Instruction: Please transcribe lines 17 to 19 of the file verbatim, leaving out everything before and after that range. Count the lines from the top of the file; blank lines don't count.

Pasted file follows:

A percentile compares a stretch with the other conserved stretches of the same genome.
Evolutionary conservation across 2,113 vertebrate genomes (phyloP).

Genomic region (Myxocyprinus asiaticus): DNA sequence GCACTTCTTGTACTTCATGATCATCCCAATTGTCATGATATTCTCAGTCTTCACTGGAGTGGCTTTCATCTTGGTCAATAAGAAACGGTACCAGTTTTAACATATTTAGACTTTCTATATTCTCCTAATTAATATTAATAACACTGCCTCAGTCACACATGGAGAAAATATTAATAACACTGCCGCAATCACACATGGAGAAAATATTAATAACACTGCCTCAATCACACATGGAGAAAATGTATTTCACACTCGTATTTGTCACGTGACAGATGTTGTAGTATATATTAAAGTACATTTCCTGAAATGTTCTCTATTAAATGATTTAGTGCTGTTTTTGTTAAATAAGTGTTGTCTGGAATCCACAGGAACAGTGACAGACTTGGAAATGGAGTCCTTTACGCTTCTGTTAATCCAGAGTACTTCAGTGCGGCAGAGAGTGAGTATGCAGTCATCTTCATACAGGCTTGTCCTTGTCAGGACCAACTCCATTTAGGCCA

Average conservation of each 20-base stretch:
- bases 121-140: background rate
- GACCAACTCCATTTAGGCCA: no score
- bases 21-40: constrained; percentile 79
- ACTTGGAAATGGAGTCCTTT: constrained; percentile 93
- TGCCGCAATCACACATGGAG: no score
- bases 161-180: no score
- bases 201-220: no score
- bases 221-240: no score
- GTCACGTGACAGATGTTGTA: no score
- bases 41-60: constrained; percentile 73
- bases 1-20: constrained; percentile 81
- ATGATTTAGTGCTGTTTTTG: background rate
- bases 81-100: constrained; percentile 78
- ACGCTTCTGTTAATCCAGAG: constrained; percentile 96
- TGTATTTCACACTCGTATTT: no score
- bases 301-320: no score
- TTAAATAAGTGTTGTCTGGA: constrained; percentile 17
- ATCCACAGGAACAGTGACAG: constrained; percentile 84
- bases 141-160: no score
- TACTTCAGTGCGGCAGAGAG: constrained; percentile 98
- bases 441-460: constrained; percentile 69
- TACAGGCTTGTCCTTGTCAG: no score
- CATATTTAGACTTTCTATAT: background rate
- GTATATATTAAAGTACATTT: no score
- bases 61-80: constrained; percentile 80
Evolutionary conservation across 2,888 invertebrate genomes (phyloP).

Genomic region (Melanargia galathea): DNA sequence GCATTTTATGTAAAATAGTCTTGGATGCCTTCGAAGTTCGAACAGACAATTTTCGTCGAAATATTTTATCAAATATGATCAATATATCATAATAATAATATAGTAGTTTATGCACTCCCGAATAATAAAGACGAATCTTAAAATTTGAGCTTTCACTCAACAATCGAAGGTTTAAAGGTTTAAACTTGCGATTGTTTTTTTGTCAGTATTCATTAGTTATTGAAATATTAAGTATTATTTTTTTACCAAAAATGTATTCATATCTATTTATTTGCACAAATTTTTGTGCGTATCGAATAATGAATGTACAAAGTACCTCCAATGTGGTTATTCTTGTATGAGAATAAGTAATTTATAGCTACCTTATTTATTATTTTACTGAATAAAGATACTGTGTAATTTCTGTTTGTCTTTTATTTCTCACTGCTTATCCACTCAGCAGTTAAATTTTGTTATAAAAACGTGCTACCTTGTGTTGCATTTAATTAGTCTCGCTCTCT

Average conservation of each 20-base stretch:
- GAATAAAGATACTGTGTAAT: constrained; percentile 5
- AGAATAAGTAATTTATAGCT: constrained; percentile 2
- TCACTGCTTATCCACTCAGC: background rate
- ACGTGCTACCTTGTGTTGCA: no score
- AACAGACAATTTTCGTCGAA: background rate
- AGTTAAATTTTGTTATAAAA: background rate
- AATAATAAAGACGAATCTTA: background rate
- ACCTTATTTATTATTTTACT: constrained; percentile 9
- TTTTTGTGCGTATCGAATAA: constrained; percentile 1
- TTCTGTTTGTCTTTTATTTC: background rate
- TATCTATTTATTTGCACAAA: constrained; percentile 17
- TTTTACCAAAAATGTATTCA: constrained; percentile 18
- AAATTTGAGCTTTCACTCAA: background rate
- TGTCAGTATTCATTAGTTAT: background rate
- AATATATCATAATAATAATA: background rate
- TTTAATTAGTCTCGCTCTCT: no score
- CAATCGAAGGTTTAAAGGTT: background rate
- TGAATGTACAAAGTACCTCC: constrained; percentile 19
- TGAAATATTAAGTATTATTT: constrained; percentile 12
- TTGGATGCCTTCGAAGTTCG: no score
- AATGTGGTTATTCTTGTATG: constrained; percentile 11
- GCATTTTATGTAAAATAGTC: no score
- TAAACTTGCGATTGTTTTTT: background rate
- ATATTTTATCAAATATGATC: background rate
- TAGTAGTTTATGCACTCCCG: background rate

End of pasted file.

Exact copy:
- bases 81-100: constrained; percentile 78
- ACGCTTCTGTTAATCCAGAG: constrained; percentile 96
- TGTATTTCACACTCGTATTT: no score